We are a commune of inquiring, skeptical, politically centrist, capitalist, anglophile, traditionalist New England Yankee humans, humanoids, and animals with many interests beyond and above politics. Each of us has had a high-school education (or GED), but all had ADD so didn't pay attention very well, especially the dogs. Each one of us does "try my best to be just like I am," and none of us enjoys working for others, including for Maggie, from whom we receive neither a nickel nor a dime. Freedom from nags, cranks, government, do-gooders, control-freaks and idiots is all that we ask for.
Plenty of readers might not approve of Woody Allen, but that quote certainly applies to my life trajectory. You meet people, some of them think you are neither stupid nor an ahole, and good things tend to happen.
Outside of work, I am a very amateur actor in musicals. Can't dance. No glamor guy. I show up. I learn my lines, if any. I learn the songs, if any. I attend every possible rehearsal. I try to imagine the character. Am I any good? Meh. Nonetheless, as I show up, I am often cast.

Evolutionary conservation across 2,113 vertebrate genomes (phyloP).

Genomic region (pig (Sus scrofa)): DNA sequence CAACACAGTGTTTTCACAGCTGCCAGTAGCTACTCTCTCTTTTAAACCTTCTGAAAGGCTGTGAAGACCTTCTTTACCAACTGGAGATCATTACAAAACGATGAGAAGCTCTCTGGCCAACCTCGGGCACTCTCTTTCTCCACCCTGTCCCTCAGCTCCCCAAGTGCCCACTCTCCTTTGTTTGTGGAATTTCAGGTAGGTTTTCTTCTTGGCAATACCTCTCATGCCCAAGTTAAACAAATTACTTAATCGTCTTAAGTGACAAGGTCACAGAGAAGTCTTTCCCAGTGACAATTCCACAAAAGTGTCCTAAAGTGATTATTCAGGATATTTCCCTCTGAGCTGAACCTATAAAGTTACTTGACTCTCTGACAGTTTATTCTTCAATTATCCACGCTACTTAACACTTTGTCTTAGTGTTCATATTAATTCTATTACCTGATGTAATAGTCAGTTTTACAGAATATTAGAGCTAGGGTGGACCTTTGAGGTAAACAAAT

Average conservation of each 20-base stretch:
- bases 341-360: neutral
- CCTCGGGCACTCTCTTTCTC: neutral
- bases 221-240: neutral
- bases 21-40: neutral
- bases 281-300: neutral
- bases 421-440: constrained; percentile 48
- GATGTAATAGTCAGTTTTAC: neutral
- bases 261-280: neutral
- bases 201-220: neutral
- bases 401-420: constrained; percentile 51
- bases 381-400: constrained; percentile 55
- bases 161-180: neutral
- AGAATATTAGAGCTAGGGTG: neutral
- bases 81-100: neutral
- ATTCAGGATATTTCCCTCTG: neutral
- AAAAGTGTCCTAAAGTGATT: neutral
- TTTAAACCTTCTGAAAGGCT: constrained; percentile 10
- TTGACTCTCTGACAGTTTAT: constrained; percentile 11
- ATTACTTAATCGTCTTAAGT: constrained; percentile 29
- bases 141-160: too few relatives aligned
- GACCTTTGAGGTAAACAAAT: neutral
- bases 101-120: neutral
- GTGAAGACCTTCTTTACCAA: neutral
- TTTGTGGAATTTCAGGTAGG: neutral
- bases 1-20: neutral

I know a two ladies, both far more talented than I. One is fussy--isn't offered specific roles, she not only turns it down, but pouts for days and days.
The other has roles in mind, but almost NEVER turns down an alternate role.
One of them works ALL THE TIME. The other is sometimes on stage.
I base the coursework and grading in all my undergrad classes on that simple idea. Show up, do the work, and get a "B" at a minimum. Do a good job, get an "A." Of course, every semester, some students disappoint, and get letters further along in the alphabet.
True enough. As a former professor, my advice to new college students is1. go to class...seems obvious but many don't get it, 2. introduce yourself to your professor(s)...we do want to know your name so that if we see you on campus we can acknowledge with a hello, 3. participate in some kind of campus activity...could be sports or one of the many clubs--belonging counts.
It absolutely starts with simply showing up. My two sons both worked fairly menial jobs in high school/college (fast food, valet parking).
But they were both considered "highly valued" simply because they a. showed up for scheduled shifts, b. were on time, and c. worked with a good attitude. That's all it took to differentiate them from many of their co-workers.
"More than at any other time in history, mankind faces a crossroads. One path leads to despair and utter hopelessness. The other, to total extinction. Let us pray we have the wisdom to choose correctly."